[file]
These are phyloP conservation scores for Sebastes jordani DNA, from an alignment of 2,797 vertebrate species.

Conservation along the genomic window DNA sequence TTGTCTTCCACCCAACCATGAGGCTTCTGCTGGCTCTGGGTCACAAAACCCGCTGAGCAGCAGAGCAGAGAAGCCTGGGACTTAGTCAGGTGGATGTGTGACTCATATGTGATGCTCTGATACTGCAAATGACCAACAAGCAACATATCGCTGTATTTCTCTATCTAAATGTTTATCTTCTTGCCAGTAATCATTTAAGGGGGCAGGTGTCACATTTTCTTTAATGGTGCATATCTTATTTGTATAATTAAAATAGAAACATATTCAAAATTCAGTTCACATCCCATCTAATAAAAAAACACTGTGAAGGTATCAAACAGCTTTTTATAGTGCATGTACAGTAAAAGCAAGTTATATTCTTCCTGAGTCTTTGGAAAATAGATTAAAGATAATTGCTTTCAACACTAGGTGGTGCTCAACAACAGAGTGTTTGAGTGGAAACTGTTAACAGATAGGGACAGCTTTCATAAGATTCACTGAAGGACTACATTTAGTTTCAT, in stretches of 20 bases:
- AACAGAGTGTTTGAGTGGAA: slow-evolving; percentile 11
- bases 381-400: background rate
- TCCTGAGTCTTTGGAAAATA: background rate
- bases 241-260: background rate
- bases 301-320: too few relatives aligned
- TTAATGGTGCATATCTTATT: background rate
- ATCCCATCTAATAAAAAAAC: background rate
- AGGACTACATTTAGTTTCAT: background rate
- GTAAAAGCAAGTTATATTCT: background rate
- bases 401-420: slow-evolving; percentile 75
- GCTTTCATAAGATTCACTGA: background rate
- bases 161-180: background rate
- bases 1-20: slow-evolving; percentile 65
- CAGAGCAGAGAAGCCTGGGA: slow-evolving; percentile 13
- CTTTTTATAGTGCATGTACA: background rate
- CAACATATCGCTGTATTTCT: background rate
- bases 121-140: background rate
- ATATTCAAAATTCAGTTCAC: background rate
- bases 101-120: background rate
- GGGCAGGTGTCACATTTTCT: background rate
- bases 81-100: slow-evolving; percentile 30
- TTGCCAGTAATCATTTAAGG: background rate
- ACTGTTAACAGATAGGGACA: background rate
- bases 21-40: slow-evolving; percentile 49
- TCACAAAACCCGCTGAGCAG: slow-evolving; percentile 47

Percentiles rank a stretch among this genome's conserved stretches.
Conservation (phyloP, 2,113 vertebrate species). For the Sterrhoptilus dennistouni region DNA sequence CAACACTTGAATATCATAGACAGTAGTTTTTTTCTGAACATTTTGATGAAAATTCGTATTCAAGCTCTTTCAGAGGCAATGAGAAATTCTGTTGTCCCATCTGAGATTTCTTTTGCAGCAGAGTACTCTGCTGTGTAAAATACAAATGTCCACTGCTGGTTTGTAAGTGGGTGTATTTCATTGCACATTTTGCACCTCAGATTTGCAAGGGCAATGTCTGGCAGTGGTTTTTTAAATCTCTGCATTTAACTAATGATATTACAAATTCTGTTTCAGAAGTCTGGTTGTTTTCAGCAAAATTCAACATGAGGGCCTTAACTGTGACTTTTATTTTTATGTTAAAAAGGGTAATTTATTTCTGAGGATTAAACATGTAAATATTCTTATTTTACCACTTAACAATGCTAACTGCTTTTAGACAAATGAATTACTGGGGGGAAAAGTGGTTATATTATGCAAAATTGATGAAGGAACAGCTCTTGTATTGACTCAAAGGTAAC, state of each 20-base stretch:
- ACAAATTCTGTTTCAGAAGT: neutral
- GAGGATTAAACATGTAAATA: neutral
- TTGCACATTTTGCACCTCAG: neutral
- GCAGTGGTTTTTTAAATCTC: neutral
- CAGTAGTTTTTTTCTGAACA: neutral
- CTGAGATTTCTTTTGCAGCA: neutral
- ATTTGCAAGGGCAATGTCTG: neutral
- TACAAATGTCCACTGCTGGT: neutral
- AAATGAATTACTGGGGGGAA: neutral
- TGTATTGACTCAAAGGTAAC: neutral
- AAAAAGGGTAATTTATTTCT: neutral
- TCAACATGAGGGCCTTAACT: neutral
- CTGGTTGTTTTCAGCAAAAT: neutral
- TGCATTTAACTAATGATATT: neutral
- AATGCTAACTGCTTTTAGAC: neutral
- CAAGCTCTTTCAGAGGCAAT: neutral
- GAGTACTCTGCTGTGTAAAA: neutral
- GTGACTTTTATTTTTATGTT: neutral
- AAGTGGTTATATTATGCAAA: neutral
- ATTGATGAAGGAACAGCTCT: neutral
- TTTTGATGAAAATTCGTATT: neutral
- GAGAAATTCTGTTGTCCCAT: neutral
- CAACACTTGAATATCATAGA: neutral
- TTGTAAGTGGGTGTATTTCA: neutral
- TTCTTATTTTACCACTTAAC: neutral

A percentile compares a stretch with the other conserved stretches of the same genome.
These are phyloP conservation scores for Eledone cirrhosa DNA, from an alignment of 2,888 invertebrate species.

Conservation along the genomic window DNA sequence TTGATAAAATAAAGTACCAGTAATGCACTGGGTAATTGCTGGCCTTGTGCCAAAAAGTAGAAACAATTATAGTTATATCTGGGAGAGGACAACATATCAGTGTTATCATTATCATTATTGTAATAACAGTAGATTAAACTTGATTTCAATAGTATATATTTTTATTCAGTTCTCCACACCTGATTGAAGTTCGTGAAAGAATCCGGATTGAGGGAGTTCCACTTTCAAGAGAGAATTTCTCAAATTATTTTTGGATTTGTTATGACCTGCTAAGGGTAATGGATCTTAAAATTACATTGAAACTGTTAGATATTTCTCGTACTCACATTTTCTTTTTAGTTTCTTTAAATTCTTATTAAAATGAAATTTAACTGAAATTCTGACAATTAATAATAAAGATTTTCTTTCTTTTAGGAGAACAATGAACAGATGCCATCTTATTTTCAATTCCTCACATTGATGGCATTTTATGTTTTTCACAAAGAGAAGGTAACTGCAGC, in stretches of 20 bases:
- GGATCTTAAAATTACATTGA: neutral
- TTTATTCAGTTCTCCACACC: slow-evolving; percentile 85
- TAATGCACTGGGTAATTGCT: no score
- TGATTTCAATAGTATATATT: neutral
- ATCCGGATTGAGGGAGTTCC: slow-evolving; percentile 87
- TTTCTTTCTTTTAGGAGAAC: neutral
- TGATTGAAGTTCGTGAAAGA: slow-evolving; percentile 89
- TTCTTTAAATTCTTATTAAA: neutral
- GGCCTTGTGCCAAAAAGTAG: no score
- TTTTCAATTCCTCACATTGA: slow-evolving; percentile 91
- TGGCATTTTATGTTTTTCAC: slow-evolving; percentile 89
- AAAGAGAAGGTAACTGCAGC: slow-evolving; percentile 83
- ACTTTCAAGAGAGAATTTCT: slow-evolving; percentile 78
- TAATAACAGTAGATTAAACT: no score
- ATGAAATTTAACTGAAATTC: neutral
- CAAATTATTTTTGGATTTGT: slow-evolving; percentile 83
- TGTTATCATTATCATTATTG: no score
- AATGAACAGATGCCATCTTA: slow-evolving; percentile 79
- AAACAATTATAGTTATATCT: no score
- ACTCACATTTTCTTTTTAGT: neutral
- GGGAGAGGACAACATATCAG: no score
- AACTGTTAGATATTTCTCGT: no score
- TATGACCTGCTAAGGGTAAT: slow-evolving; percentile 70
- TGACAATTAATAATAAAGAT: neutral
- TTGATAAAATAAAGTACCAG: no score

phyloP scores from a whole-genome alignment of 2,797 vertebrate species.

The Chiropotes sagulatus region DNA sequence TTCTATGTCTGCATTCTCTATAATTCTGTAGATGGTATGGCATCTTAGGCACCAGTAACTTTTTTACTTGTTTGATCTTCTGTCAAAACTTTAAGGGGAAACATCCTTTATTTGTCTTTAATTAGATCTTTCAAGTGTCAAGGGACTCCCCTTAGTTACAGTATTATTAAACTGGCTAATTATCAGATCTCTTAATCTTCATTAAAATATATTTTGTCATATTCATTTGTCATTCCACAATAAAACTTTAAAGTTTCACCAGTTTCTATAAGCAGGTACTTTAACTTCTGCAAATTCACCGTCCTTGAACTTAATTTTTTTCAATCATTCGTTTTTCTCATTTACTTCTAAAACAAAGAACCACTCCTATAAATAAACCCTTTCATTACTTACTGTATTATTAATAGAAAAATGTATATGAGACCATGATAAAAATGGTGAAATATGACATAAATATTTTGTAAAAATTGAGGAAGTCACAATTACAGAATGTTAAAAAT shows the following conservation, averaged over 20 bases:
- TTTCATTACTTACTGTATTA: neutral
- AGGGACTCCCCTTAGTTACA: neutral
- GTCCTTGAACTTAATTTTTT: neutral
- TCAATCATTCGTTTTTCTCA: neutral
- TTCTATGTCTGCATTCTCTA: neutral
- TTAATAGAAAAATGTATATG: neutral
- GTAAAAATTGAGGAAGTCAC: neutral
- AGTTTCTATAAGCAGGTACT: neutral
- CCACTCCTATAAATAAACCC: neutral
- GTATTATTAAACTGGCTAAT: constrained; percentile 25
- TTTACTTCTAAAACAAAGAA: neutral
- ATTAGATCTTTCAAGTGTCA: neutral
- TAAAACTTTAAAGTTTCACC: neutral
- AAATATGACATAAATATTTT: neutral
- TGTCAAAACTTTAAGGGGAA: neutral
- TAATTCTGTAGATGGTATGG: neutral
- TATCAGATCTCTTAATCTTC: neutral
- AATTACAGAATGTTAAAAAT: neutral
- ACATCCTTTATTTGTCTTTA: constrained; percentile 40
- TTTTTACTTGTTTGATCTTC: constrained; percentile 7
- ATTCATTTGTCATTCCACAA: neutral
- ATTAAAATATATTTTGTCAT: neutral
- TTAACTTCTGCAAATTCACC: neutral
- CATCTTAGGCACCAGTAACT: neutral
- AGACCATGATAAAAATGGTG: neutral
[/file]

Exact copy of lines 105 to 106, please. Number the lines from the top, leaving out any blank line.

- ATTCATTTGTCATTCCACAA: neutral
- ATTAAAATATATTTTGTCAT: neutral